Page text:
I went to massage school for humans about a hundred years ago (OK - not quite, more like back in the 1990's last century) so giving humans massage is second nature for me. But I didn't begin following my dream to work with horses until Spring 2013 when I took the leap and signed up for equine massage school. At first I had no idea what I was doing and felt like there was no way that working on these half ton (or in some cases a full ton) creatures was ever going to work out for me. But now, just a year later and finally having all my licensing squared away, it is starting to feel second nature to me.
One of the things that has held me back from working with horses is that when I was twelve years old (that really was about a hundred years ago) I was diagnosed with Rheumatoid Arthritis. In all seriousness, it has not been a hundred years, it has been thirty-five years and needless to say there is some pretty serious joint damage now and I have the occasional "symptoms" (ie: fatigue, all-over-achiness, depression) flare up now and then. But I bring this up because I was surprised to find out it has not stopped me. There are certain range of motion movements I can't do with my arms and hands because of the joint damage in my elbows and wrists, but I can compensate for that and still get the job done. And I enjoy working with horses so much that it is worth it to find ways to compensate.
School took about nine months before I had enough education to try to get an endorsement on my license, then it took several months for the Department of Health to figure out how to actually apply an endorsement on my license (even after I read the R.C.W. to them). Finally after dozens of phone calls and months of go-arounds I finally found someone who knew how to do it and I recently became an official, professional equine massage therapist. Luckily, all that time has given me an opportunity to work on quite a few horses before I actually got paid so I felt more comfortable working for my first paid client today.
One of the things I love about massaging horses is how expressive they are. You always know where you stand with a horse and they are not shy about letting you know if you're doing something right (or wrong). Kicking and biting is a very obvious way to know you're doing something wrong - or in many cases you're not even doing something wrong, it's just painful, or a scary new sensation, or it set off a reflex that made the horse want to move their leg quickly. It's also an occupational hazard and after just a year now of doing this I'm happy to say I'm starting to be able to recognize the tell-tale signs that a kick, a stomping foot, or bite is coming and I've gotten quite adept at scooting out of the way or swinging my elbow back so the horse bonks into my elbow instead of nailing me with his/her teeth. Still, I am well aware that in some ways this is much more dangerous than massaging humans. But then I also never have to worry about a horse making an inappropriate proposition to me either which makes it all the more worth it.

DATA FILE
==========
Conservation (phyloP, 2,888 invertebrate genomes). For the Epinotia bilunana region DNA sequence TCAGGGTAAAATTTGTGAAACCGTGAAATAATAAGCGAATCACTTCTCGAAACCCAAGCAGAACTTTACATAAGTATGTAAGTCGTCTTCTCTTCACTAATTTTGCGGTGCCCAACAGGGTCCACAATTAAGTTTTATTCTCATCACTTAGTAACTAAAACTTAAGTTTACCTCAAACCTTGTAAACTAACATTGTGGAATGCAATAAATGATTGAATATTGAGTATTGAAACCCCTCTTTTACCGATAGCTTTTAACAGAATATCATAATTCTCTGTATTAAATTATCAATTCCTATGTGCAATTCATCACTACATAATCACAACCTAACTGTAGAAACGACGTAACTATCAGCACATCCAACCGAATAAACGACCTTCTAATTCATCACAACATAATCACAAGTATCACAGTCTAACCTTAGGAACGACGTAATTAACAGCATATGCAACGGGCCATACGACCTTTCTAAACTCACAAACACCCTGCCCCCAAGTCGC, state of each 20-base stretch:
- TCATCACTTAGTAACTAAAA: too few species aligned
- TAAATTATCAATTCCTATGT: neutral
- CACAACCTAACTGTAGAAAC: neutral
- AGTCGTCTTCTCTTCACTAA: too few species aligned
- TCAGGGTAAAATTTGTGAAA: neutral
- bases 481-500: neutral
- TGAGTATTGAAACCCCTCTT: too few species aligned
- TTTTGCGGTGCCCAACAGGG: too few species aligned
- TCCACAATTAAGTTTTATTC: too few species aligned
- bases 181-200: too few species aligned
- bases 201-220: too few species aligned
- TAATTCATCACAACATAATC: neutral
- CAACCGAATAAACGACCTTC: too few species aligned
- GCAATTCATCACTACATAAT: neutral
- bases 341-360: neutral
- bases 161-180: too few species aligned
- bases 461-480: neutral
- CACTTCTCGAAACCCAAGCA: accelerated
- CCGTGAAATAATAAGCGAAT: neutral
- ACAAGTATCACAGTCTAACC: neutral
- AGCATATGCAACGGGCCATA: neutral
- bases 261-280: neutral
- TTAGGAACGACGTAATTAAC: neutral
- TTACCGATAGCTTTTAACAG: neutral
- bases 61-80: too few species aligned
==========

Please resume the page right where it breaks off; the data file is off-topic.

After my first paying client I went to work on a rescue horse being fostered by a friend and an example of ways one learns to stay out of the horse's way is that at one point while I was working on the origin or the horse's ascending pectorals, and she was reacting to this by stretching her front leg and then stamping it down (partially to deal with the discomfort and partially as a stretch during the muscle release) - but I found myself standing on one foot with the other tucked behind my leg so it was out of the way of her foot. She had never had a massage before and when I had initially palpated her back, the discomfort was so high she lifted her head from her hay, turned quickly around and stomped out to her paddock and dodged me for a few minutes when I tried to approach her. She did finally acquiesce and we found a pressure that did not disturb her, but helped loosen up her back after that, but when working on her pects, stretching her leg out seemed very important to the release and what would in normal circumstances be considered poor behavior was important in this case to her ability to relax and let me work on that area. So, I had to stand on one foot. I've never had to do that with a human before.
But the best part is when horses have a release of tension they do all sorts of cute silly things. One of the big ones is they fart or poop, but they also yawn, and stretch and contort their bodies in all sorts of funny ways, and they snort and sigh and make weird wiggly faces with their lips. When I find a spot that is really tight and am succeeding in working it out, often they'll lean up against me to the point where once I had to push the horse back over because he felt like he was going to fall on top of me he was leaning so far into me. The sweetest "thank you" I've ever had from a horse was a big, black Quarterhorse named Beetle who I worked on when his back was all seized up and when I was finished he gently put his head over my shoulder and tried to groom me.
I'm very lucky to have a profession like this. And although it makes it practically impossible to afford disability insurance and life insurance companies hate me, I can't think of anything I'd rather be doing.
This is a photo from B. Kate Stables on Vashon when I was learning to do a stretch on one of their horses. One of my excellent teachers, Lola Michelin is in the background. I was so scared to learn this stretch but now I'm so used to doing it, it's really no big deal.